In the beginning was the Word, and the Word was “Hoaxtead”….And the light shineth in darkness, and the Hoaxtead mobsters comprehended it not.
It started on YouTube, or possibly Google+: small groups of two or three people, dissenting voices against a tidal wave of accusations. At first just asking questions, and being reviled as “shills” and “paedo-supporters” and “cointelpro” (though most of us didn’t even know what that meant, back then).
People were suffering: children, parents, teachers. Most were too terrified to speak out, but a few told their stories, quietly, and the word spread.
The groups grew bigger, as those who promoted the hoax couldn’t answer even the simplest of questions; and then some of the groups found private spaces online where they could talk amongst themselves and decide what to do to help stop the hoax.
Some of the groups chose to take action: put names to the angry faces surrounding a church on a Sunday morning, start looking into exactly who these people were and what would make them want to attack innocent parents and children. Others, angered by the vicious attacks from people like “Jacqui Farmer”, began investigating who was behind her disgusting “Hampstead Research” blog. Still others spent much of their time flagging illegal videos of the two children who’d been tortured into repeating lies about their father, their teachers, their schoolmates, their community.
It was good, but it was hit or miss.
And then one person decided to take the next step: Scarlet Scoop started Hoaxtead Research, as a centering point, a place to exchange news, views, information, arguments….and suddenly, instead of several isolated small groups, we were a community.
The small groups, which had been working away in isolation, discovered that they weren’t alone. They began reaching out to one another, putting puzzle pieces together, collaborating toward something bigger: putting an end to the hoax.
The victories, when they came, were small but important: Neelu Berry and Christine Ann Sands, arrested. Christine sent back to the USA. Not huge, but it was a start.
Sabine McNeill, returned from Germany and arrested at the Royal Courts of Justice, while her best mate Belinda did an excellent impersonation of Judas at the Last Supper. Sabine would go on to many more arrests—seven at last count.
She and Neelu would be tried on charges of conspiracy to commit witness intimidation; the charges were dropped, but the court saw fit to slap them with lifetime restraining orders. (Sabine would later plead guilty to violating her order, but has gone on to more violations since last October.)
And then there was Rupert, who decided to take his threats against the Hampstead families on the road: he’s currently serving a nine-month sentence for Harassment 4.
Through it all, this blog has continued to report on the Hoaxtead mob’s shenanigans.
We’ve never stopped doing what we set out to do two and a half years ago: to comfort the afflicted and afflict the comfortable. And by “comfortable”, we mean those who feel entitled to make utterly unsubstantiated false allegations against innocent people, taking joy in the pain they cause, and telling themselves they’re doing it “for the children”. The children who long ago said they’d been tormented into saying what they did.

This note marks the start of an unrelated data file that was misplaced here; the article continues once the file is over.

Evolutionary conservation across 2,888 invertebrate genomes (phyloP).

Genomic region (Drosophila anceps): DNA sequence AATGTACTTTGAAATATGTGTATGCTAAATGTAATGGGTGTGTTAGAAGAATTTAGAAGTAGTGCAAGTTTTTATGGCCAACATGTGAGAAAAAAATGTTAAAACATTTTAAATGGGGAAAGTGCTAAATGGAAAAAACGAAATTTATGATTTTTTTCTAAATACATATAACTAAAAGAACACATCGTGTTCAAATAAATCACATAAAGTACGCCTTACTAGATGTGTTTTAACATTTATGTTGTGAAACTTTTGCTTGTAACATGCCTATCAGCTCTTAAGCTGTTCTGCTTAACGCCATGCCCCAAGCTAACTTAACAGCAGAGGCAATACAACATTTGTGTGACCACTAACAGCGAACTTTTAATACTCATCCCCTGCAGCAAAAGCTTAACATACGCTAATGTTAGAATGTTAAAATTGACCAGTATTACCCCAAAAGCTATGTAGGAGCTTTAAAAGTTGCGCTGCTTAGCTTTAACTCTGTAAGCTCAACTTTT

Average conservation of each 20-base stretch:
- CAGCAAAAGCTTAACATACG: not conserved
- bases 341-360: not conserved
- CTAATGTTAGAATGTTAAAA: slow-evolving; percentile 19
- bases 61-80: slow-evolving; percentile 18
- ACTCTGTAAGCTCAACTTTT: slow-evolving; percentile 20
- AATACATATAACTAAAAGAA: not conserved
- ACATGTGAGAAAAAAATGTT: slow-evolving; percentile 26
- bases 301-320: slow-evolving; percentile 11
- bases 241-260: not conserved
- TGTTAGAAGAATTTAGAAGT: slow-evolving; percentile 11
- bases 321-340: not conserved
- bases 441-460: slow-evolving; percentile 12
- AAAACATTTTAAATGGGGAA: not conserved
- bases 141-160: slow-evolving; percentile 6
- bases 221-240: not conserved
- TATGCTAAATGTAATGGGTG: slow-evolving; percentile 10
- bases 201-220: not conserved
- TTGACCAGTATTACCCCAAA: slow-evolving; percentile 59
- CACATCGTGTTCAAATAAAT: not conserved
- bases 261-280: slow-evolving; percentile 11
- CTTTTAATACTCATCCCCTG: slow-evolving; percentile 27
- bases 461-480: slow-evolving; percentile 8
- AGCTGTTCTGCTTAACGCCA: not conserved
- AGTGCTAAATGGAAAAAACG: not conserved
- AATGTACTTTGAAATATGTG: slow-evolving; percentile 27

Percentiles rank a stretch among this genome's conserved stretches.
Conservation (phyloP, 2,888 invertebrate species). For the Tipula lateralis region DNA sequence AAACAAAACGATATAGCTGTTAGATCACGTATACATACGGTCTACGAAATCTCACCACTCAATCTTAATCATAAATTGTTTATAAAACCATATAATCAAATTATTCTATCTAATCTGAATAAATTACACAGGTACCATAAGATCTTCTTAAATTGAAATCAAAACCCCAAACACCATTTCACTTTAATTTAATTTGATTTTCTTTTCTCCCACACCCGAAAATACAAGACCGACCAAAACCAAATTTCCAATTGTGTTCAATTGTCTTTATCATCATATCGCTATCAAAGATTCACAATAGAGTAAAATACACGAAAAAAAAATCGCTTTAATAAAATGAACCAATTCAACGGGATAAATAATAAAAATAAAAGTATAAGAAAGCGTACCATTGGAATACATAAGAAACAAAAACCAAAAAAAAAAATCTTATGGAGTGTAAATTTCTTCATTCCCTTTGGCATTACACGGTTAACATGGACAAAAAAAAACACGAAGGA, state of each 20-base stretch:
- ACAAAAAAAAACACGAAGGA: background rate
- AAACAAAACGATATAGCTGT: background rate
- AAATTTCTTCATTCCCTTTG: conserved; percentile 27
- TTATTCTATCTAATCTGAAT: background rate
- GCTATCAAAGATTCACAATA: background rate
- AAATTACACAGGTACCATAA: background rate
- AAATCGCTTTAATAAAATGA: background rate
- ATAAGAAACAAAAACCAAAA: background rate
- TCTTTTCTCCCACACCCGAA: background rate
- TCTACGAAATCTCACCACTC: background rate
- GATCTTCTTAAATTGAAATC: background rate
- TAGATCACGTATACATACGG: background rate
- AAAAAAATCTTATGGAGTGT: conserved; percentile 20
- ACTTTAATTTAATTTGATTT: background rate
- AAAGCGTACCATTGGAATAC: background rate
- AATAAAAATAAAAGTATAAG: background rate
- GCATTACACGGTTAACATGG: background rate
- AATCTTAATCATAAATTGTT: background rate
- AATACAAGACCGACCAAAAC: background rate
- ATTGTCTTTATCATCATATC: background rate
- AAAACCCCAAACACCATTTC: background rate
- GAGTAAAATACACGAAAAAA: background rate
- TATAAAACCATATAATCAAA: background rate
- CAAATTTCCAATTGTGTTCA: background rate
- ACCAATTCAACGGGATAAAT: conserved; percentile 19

Our reward has been watching our community grow from a few small, disparate groups to a force to be reckoned with. We continue to research, observe, report, and comment. These days, the police and courts seem to have taken their thumbs out and started taking action against the hoaxers, whose numbers are in decline. We’ll keep doing what we do, though, until the hoax is no longer a threat to the safety and well-being of its victims.
We’ve said it before and we’ll say it again: our readers and commenters make us what we are. You’ve encouraged us, made us laugh, sent us tips and suggestions, contributed artwork, sometimes delivered a stern talking-to, and overall, created an online community that makes us proud.
Yesterday this blog passed an important milestone: one million hits. One million. It’s one of those numbers that’s hard to imagine, and to be honest, we’re still a bit dizzied by it, for a couple of reasons. When Scarlet Scoop made her first post here, she couldn’t have imagined the blog would still be alive and going strong one million page-views later.
And perhaps more important, this Very Large Number signifies something: it means that you, collectively, have placed your confidence in us one million times. It’s enough to make us a bit teary-eyed, to be honest.
On that note, we thought we’d share with you one of our favourite poems, which has inspired us for the past two and a half years:
The Low Road
What can they do to you?
Whatever they want..
They can set you up, bust you,
they can break your fingers,
burn your brain with electricity,
blur you with drugs till you
can’t walk, can’t remember.
they can take away your children,
wall up your lover;
they can do anything you can’t stop them doing.
How can you stop them?
Alone you can fight, you can refuse.
You can take whatever revenge you can
But they roll right over you.
But two people fighting back to back
can cut through a mob
a snake-dancing fire
can break a cordon,
termites can bring down a mansion
Two people can keep each other sane
can give support, conviction,
love, massage, hope, sex.
Three people are a delegation
a cell, a wedge.
With four you can play games
and start a collective.
With six you can rent a whole house
have pie for dinner with no seconds
and make your own music.
Thirteen makes a circle,
a hundred fill a hall.
A thousand have solidarity
and your own newsletter;
ten thousand community
and your own papers;
a hundred thousand,
a network of communities;
a million our own world.
It goes one at a time.
It starts when you care to act.
It starts when you do it again
after they say no.
It starts when you say we
and know who you mean;
and each day you mean